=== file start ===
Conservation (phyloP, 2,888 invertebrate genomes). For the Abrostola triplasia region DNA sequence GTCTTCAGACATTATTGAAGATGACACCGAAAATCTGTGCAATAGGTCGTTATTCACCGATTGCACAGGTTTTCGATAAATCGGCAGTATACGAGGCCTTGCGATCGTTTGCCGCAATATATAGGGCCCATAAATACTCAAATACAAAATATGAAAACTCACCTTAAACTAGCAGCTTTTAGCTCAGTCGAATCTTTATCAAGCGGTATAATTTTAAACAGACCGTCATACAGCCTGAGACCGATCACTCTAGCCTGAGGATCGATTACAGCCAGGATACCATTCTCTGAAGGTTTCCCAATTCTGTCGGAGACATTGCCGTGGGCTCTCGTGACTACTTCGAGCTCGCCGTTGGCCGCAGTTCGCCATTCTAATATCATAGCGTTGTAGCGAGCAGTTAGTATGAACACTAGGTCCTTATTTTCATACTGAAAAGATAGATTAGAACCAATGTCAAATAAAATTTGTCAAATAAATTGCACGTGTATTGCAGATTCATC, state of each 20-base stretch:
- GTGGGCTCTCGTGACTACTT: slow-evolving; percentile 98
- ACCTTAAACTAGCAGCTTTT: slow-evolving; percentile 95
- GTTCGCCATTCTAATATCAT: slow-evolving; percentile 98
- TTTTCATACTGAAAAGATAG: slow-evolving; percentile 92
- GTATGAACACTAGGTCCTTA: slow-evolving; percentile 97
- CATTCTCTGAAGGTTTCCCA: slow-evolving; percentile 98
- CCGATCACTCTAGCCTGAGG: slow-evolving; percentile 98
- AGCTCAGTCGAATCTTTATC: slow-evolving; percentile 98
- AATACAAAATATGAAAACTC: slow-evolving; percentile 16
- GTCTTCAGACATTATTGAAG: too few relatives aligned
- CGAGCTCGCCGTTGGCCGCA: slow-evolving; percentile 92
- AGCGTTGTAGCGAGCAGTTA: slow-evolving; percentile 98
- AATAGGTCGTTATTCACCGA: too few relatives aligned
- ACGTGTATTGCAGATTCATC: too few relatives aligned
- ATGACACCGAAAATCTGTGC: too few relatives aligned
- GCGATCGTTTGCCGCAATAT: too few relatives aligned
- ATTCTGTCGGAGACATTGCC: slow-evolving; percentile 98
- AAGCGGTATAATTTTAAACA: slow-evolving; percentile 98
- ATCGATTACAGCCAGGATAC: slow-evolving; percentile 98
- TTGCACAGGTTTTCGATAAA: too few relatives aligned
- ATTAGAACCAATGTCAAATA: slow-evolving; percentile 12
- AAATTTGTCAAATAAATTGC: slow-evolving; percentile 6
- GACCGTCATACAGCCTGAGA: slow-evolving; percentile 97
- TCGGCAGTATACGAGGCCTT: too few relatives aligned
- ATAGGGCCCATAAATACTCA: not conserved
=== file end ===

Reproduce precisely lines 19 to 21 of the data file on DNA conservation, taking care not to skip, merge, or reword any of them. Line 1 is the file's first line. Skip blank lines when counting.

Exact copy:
- AAGCGGTATAATTTTAAACA: slow-evolving; percentile 98
- ATCGATTACAGCCAGGATAC: slow-evolving; percentile 98
- TTGCACAGGTTTTCGATAAA: too few relatives aligned